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How and why Indigenous Peoples' Day came to be in Maine

Maine (officially) celebrates Indigenous Peoples' Day for the second time after lawmakers replaced Columbus Day with it in 2019.

MAINE, USA — For decades, the second Monday in October has been a day for schools and businesses to close down. Since 1937, the holiday has been used to be celebrated for Christopher Columbus and his 'discovering of America.'

But Maine—and 13 states and the District of Columbia—have gone a different way in celebrating this holiday. For the second time, Maine will celebrate Indigenous Peoples' Day, using the day as a chance to learn and appreciate the history and culture of Maine's first settlers.

In 2019, state lawmakers made the decision to rename the holiday that honored Columbus because of atrocities he and other European explorers committed. Gov. Janet Mills signed the bill into law in April of 2019.

"We are now getting to the point where we can really look at some underlying issues that have caused problems in the relationship," Maulian Dana, tribal ambassador for the Penobscot Nation said.

One of those issues includes sovereignty. Dawn Neptune Adams is a member of the Penobscot Nation. She said Maine is the only state in the nation that's home to native tribes that don't have the ability to govern themselves under federal Indian law.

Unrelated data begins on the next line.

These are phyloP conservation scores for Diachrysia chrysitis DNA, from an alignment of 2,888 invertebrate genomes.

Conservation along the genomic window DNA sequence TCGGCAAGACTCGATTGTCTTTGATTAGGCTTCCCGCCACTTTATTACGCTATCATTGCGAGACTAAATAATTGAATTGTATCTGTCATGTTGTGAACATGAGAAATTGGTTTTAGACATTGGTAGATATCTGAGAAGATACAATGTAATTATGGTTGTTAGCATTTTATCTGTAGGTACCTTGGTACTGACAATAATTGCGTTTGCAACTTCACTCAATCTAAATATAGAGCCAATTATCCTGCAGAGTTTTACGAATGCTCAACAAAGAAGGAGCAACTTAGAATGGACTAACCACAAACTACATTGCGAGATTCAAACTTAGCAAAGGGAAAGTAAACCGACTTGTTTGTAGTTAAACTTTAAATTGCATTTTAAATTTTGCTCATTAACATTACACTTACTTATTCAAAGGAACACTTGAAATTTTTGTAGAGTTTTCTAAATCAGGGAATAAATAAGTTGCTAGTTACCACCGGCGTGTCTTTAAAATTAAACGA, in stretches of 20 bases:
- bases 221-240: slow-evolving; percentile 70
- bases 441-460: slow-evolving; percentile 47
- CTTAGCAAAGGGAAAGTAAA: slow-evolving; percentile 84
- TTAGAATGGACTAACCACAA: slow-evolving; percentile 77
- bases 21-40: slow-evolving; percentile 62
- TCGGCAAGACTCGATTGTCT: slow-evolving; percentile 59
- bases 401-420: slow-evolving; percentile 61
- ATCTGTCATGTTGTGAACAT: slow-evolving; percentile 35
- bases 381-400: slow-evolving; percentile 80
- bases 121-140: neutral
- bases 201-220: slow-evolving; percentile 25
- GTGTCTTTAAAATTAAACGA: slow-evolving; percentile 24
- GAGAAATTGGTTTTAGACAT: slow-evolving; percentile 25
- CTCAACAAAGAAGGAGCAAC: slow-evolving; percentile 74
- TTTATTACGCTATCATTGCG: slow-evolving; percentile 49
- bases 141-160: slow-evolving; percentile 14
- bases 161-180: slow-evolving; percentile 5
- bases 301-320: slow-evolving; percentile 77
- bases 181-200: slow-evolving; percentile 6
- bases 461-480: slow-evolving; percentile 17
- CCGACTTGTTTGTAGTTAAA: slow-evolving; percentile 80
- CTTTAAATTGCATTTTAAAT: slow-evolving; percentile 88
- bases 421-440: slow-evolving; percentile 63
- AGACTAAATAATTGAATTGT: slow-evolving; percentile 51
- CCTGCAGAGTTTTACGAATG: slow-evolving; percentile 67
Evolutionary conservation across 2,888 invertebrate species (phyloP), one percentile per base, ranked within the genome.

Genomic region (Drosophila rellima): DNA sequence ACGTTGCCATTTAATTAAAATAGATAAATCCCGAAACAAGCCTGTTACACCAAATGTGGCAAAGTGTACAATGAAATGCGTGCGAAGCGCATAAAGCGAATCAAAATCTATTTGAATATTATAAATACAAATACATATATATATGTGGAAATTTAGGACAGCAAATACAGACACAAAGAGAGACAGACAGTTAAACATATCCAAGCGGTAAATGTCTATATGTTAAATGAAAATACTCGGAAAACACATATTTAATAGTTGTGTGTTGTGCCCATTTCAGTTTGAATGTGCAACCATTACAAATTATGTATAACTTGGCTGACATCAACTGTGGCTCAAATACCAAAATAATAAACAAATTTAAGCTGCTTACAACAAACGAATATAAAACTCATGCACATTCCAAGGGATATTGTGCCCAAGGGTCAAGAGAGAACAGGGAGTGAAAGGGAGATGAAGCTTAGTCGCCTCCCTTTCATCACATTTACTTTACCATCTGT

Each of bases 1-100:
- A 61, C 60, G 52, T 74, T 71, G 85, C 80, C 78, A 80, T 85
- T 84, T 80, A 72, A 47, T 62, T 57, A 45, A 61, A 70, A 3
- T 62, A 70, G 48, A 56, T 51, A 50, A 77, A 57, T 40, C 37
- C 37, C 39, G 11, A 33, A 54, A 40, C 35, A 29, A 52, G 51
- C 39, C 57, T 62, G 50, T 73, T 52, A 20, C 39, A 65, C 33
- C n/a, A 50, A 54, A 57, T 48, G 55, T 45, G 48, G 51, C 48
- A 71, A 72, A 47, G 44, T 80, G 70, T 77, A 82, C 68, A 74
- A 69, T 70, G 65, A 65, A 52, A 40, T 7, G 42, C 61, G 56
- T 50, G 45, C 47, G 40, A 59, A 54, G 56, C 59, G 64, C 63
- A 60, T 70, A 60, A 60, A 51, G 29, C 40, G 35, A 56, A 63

"That trust relationship with the US government was harmed by the signing of the Maine Indian Claims Settlement Act," she said.

That act was signed into law forty years ago, and before the Maine legislature shut down for the COVID-19 pandemic, local lawmakers were working on a task force that could potentially reverse the Maine Indian Claims Settlement act.

Maine tribal leaders say they hope the new holiday will lead to more understanding of the history and culture of the four tribes in Maine. 

RELATED: Your Monday holiday has a new name, time to learn why.

On Monday, Mills recognized the holiday, saying "Maine’s culture today is in large part the direct result of those who first hunted, farmed, fished and occupied much of the land that we call our home."

"Today we honor the contributions and resilience of the Indigenous peoples of Maine and examine our shared history with open eyes, open minds and open hearts, pausing in gratitude for the long-standing presence of the Wabanaki tribes in the State of Maine, and recommitting ourselves to our shared future as a place and as a people," Mills said in a statement.

Last year when the day was first celebrated in Maine, Mills said Maine took "another step forward in building a brighter, more inclusive future by honoring Maine's tribal communities."

Portland Mayor Kate Snyder also recognized Indigenous Peoples' Day on Monday. In a statement, Snyder said on this day we "recognize Indigenous Peoples’ Day, which honors the original peoples of many colonized lands who have suffered from historic injustices, and take time to learn about and celebrate indigenous heritage and resiliency."

"The city of Portland itself was founded and is built upon lands first inhabited by the Indigenous People of this region, known as the Aucocisco," Snyder continued. "We encourage businesses, organizations and public institutions to also recognize Indigenous Peoples’ Day so that this city and its residents acknowledge and honor these members of the community, past and present."

Former Vice President and Democratic nominee for president Joe Biden also commemorated the holiday on Monday, saying Tribal Nations' resilience and strength "is a part of our history that every American must learn and respect."

Read Biden's full statement below.